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Teaching youngsters about money management now helps them make wise choices later :

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By Rachel McGrath
Posted April 7, 2012

There are likely few people who have weathered the recession of the past four years unscathed and that's one reason, advocates say, that children need to be better prepared for their personal economic future.

Margo White works for Junior Achievement of Southern California, a nonprofit organization dedicated to educating students about entrepreneurship and financial literacy through hands-on activities.

"What we have just experienced as a nation and continue to deal with, how adults manage money or not, has become a topic at the forefront of people's thoughts on a daily basis. It has brought the topic of financial education to a level it's never been in the past," White said.

April is National Financial Literacy Month. More than half of U.S. adults admit that they do not have a budget, according to the 2012 Financial Literacy Survey released this month by the National Foundation for Credit Counseling and the Network Branded Prepaid Card Association.

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- vcstar.com

Despite Really Nasty Financial Crisis, Teaching Kids About Money Not A Priority

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By Loren Berlin  |  Huffington Post

While The Great Recession has left millions of Americans unemployed and wiped out countless retirement accounts, it hasn't inspired educators to get serious about teaching financial literacy. Today, less than half of states require high school students to take an economics class and fewer states require high schools to offer financial literacy classes than in 2009, according to a new report from the Council on Economic Education.

Since 2009 only one state has introduced new requirements that high school students study economics in order to graduate, while three states actually stopped testing students' knowledge of the field, according to the report. Financial literacy courses haven't fared much better. As of 2009, 15 states required high schools to at least offer such classes. Today that number has dropped to 14.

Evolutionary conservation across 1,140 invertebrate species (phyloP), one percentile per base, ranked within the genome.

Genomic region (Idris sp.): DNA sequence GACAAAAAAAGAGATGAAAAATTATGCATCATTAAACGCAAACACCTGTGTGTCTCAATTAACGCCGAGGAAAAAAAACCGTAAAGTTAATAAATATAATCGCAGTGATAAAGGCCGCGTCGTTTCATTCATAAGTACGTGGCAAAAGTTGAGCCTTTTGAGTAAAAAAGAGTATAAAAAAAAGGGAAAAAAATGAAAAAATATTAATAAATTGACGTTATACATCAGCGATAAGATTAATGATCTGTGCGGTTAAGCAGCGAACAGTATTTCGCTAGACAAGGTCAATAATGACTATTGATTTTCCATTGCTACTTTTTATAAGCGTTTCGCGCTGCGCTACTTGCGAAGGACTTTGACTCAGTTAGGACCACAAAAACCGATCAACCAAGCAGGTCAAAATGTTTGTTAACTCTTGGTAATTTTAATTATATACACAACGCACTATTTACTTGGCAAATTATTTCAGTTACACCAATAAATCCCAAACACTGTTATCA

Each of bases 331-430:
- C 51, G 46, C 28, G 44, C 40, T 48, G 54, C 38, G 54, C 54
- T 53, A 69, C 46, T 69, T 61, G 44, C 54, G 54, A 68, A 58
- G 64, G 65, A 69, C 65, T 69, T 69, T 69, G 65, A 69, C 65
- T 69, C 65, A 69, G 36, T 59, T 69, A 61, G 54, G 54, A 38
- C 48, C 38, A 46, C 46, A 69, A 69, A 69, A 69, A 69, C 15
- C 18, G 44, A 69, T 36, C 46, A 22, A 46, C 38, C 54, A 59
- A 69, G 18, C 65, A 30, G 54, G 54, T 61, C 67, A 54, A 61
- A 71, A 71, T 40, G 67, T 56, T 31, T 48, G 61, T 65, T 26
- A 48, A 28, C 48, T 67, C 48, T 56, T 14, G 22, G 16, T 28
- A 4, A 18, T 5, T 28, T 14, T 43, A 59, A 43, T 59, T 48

By downplaying the importance of financial literacy, states are missing out on the chance to better equip high schoolers to succeed as adults, according to a 2010 study from the National Endowment for Financial Education.

After surveying nearly 16,000 college students, researchers concluded that students from states that required a financial education class were "more likely to display positive financial behaviors." Specifically, when compared to their peers, these students were more likely to save money, less likely to max out their credit cards, less likely to make late credit card payments and less likely to be compulsive buyers.

Full article and map of States

 

Financial, nonprofit, schools join on financial literacy

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Redwood Credit Union, national groups trying to fill education gap

By Eric Gneckow, Business Journal Staff Reporter

NORTH BAY — At a time of historic strain on funding for schools in California, a number of local and national efforts are under way to support training in what many say is an important and often overlooked life skill for young adults — personal finance.

It's an issue that has drawn attention from the likes of the White House and California schools Superintendent Tom Torlakson — that a marked lack of money management skills helped fuel a surge in consumer debt in recent years, besieging personal finances and slowing down the nation's economic recovery.

Yet despite that high level of support for financial literacy efforts, education officials said the solution is not as simple as creating a required financial literacy curriculum in California. Mandated courses come with mandated costs — costs that not every school district can afford.

"Every time we mandate a course, it's $1 million dollars," said Nancy Miller, director of career pathways and community outreach at Santa Rosa City Schools. That district could face an $8 million cut in the next fiscal year.

In lieu of a mandated course and in an approach advocated at the state and national level, schools in the North Bay have chosen to integrate financial literacy into their academic offerings, embracing the topic while pursuing partnerships with nonprofits and financial institutions that enhance those efforts at no cost to districts.

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